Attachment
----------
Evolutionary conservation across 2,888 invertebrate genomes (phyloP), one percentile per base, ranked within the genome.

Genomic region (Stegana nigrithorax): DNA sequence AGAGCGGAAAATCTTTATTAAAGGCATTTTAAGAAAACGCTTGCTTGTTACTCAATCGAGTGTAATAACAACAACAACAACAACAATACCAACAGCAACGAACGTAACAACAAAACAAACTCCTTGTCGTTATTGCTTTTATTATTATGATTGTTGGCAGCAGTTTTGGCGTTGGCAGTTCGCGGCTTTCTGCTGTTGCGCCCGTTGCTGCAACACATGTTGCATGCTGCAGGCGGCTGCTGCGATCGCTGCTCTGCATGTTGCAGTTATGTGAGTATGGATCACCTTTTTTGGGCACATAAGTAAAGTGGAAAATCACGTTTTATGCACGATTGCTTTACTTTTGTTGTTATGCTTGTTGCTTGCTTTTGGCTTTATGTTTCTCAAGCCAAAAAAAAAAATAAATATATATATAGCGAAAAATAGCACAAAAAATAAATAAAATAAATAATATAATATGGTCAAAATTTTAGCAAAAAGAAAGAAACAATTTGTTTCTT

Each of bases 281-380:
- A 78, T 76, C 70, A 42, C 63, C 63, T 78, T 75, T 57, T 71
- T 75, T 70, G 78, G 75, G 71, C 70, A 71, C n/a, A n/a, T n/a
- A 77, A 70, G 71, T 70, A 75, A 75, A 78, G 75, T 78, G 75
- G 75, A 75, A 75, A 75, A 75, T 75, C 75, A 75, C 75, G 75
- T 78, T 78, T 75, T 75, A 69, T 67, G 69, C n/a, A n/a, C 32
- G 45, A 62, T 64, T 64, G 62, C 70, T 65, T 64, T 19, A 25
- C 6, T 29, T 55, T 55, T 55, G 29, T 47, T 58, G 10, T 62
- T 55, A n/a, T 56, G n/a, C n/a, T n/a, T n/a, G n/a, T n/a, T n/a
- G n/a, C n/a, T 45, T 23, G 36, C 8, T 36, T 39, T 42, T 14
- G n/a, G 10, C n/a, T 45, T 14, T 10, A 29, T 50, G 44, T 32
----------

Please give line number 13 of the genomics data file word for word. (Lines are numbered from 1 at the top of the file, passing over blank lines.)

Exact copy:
- G n/a, G 10, C n/a, T 45, T 14, T 10, A 29, T 50, G 44, T 32